The king is dead.
Four teenagers are being charged with capital murder in the fatal mugging of 87-year-old Lawrence E. 'Shine' Thornton of Greenville, Mississippi.
‘Shine’ was a World War II veteran and a famous personality in the Delta region for his hot tamales. They were known as ‘Maria’s Famous Hot Tamales’, named after his wife Mary. He was crowned king of the 2012 Delta Hot Tamale Festival.
According to Greenville police, Thornton was killed after being accosted in his own driveway on Oct. 18. He was pushed down and his wallet stolen.
He passed away from his injuries two days later at the University Of Mississippi Medical Center in Jackson.
Assistant police chief Andrew Kaho tells the Delta Democrat Times Terrance Morgan and Edward Johnson, both 19; and Leslie Litt and Geblonski Murray, both 18, were arrested in connection with the incident. Each of the four is charged with robbery and conspiracy to commit robbery.
I didn’t know ‘Shine’ Thornton, but his story was well known and documented in the Delta region.
It’s a story of hard work, overcoming adversity, belief in God and finding some success in doing something you love.
A veteran who served on a minesweeper in the Pacific theater during World War II, he returned home to work for a local electric company and eventually opened a liquor store.
According to a Southern Foodways documentary, a 59-year-old Thornton was worried about making ends meet at the liquor store and was considering getting into the hot tamale business.
A serious head injury helped to finalize any plans of going from the liquor store to the kitchen.
“I got hit in the head, I had to go out of the whiskey business. It was about six months before I could do anything,” Thornton said.
“Doctor Farmingham operated on my head for me and he told me, 'I’m going to have to operate on your head and I don’t know whether you can come out of this alive or not'.”
“But if you do come out of this alive it’ll be through God’s help that you live through it,” Thornton continued, “But I can’t guarantee you nothing. But I did, I come out of it alive and I got to where I could go back to making hot tamales.”
Thornton made the hot tamales that made him a local legend for 20 years.
In 2012, he was crowned king of the inaugural Delta Hot Tamale Festival.
In 2013, Thornton was accosted and killed for his wallet, allegedly by four teens wanting the money his passion and labor had put in its folds.
The king is dead.
One of the reasons for being glad to be as old as I am is that I may be spared living to see a race war in America. Race wars are often wars in which nobody wins and everybody ends up much worse off than they were before.
Initial skirmishes in that race war have already begun, and have in fact been going on for some years. But public officials pretend that it is not happening, and the mainstream media seldom publish it at all, except in ways that conceal what is really taking place.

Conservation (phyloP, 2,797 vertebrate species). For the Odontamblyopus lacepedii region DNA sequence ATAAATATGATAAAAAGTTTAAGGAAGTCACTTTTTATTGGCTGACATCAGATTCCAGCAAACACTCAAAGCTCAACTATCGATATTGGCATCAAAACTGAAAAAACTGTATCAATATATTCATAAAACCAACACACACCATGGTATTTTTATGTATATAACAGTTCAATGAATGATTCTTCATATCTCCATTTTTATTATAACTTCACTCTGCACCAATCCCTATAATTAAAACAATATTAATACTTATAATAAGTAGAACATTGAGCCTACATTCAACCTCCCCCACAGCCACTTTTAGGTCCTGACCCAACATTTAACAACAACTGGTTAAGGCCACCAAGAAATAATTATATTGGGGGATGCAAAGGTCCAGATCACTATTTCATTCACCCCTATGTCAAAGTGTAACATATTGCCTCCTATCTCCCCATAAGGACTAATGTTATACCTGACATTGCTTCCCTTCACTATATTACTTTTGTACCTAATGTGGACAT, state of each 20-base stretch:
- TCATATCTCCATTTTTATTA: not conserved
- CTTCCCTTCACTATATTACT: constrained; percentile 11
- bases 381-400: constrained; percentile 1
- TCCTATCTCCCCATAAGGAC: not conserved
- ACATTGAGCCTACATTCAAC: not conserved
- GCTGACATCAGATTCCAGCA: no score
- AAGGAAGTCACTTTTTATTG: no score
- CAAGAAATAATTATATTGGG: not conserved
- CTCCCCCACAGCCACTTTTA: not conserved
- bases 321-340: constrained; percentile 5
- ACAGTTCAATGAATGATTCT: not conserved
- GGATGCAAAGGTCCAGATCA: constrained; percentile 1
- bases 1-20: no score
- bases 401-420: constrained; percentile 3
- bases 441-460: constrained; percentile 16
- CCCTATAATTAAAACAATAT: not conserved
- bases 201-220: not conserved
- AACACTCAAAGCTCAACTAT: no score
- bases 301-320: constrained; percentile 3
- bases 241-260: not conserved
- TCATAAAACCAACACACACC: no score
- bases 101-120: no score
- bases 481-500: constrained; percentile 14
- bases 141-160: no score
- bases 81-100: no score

More dangerous than these highly publicized episodes over the years are innumerable organized and unprovoked physical attacks on whites by young black gangs in shopping malls, on beaches, and in other public places all across the country today.
While some of these attacks make it into the media as isolated incidents, the nationwide pattern of organized black-on-white attacks by thugs remains invisible in the mainstream media, with the notable exception of Bill O’Reilly on the Fox News Channel.
Even when these attacks are accompanied by shouts of anti-white rhetoric and exultant laughter at the carnage, the racial makeup of the attackers and their victims is usually ignored by the media, and public officials often deny that race has anything to do with what happened.
These attacks have sent many people to the hospital, and some victims have died, but the attacks are often carried out in a festive atmosphere. What are called “troubled youths,” in this and other contexts, are often in fact young people enjoying themselves greatly by creating big trouble for others.
Sadly, what happened in Milwaukee and Chicago were not isolated incidents. They were part of a pattern repeated in dozens of cities, in every region of the country. Colin Flaherty’s book, which is subtitled “The Return of Racial Violence to America and How the Media Ignore It,” reveals this pattern in painful detail.
Other books are emerging that are more clearly a white backlash, in the sense that they attack behavior patterns among contemporary blacks in general.
Perhaps the most clearly “backlash” books are those written by Paul Kersey, whose central theme is that whites have created thriving cities, which blacks subsequently took over and ruined. Examples include his books about Birmingham (The Tragic City) and Detroit (Escape from Detroit).
Kersey even takes a swing at Rush Limbaugh (and at yours truly) for saying that liberal policies destroyed these cities. He says that San Francisco and other cities with liberal policies, but without black demographic and political takeovers, have not been ruined. His books are poorly written, but they raise tough questions.
It would be easy to simply dismiss Kersey as a racist. But denouncing him or ignoring him is not refuting him. Refuting requires thought, which has largely been replaced by fashionable buzzwords and catchphrases when it comes to discussions of race.
Thought is long overdue. So is honesty.